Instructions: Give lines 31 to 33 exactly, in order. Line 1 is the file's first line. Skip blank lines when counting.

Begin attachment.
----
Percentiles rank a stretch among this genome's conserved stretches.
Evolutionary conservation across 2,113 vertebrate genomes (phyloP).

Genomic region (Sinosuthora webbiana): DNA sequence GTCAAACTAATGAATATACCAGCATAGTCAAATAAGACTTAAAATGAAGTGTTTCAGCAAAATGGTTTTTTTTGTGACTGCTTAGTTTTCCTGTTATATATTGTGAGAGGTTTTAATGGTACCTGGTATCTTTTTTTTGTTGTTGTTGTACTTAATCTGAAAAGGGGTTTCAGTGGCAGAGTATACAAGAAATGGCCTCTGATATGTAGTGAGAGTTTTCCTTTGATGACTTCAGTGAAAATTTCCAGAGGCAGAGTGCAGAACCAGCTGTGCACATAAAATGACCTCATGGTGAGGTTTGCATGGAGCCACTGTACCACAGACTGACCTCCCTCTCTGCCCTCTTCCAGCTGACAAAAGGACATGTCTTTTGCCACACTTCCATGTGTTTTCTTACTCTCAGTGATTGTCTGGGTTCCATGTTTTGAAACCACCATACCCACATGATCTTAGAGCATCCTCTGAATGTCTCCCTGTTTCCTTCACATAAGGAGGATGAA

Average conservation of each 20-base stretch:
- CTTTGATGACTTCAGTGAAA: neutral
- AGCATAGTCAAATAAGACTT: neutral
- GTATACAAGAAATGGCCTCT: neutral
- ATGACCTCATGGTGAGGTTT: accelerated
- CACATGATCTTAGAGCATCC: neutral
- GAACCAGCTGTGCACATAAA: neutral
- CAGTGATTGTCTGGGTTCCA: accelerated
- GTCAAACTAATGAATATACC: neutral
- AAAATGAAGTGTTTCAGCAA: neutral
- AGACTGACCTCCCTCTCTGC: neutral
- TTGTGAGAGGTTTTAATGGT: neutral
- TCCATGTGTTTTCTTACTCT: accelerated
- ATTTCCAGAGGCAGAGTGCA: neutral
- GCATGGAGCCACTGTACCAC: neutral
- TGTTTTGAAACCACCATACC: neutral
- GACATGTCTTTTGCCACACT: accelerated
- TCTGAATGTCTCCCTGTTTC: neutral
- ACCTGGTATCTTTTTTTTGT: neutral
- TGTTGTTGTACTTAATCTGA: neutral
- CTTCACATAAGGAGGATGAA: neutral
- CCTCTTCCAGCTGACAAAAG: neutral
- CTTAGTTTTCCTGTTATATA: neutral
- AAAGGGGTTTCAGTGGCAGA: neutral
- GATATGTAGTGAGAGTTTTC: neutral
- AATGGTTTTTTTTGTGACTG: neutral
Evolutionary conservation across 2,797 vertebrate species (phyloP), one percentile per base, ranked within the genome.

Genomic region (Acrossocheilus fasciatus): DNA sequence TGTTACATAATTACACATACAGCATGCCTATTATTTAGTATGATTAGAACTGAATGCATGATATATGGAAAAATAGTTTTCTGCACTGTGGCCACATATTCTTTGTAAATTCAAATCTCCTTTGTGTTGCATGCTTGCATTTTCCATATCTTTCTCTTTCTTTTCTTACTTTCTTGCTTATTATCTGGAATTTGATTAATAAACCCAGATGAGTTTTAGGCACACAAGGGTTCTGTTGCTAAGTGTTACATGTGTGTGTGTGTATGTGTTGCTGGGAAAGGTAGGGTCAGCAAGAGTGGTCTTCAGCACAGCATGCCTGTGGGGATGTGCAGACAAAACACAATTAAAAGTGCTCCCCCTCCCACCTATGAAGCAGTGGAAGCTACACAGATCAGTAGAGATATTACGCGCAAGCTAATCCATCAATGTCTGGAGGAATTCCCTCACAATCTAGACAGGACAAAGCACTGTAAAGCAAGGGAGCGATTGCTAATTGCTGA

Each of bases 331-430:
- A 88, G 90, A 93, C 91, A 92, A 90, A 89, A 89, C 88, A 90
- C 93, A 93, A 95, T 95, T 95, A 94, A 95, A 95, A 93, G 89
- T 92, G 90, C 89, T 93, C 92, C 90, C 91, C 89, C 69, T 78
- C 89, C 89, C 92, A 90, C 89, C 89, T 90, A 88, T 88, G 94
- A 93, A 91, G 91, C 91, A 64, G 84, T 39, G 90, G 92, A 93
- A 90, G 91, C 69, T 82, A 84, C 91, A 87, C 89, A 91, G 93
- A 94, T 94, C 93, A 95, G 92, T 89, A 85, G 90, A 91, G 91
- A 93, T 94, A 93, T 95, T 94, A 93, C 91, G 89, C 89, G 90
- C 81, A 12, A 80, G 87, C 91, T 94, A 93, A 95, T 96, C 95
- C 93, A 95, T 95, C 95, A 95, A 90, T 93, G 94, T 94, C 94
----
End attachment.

Genomic region (Acrossocheilus fasciatus): DNA sequence TGTTACATAATTACACATACAGCATGCCTATTATTTAGTATGATTAGAACTGAATGCATGATATATGGAAAAATAGTTTTCTGCACTGTGGCCACATATTCTTTGTAAATTCAAATCTCCTTTGTGTTGCATGCTTGCATTTTCCATATCTTTCTCTTTCTTTTCTTACTTTCTTGCTTATTATCTGGAATTTGATTAATAAACCCAGATGAGTTTTAGGCACACAAGGGTTCTGTTGCTAAGTGTTACATGTGTGTGTGTGTATGTGTTGCTGGGAAAGGTAGGGTCAGCAAGAGTGGTCTTCAGCACAGCATGCCTGTGGGGATGTGCAGACAAAACACAATTAAAAGTGCTCCCCCTCCCACCTATGAAGCAGTGGAAGCTACACAGATCAGTAGAGATATTACGCGCAAGCTAATCCATCAATGTCTGGAGGAATTCCCTCACAATCTAGACAGGACAAAGCACTGTAAAGCAAGGGAGCGATTGCTAATTGCTGA

Each of bases 331-430:
- A 88, G 90, A 93, C 91, A 92, A 90, A 89, A 89, C 88, A 90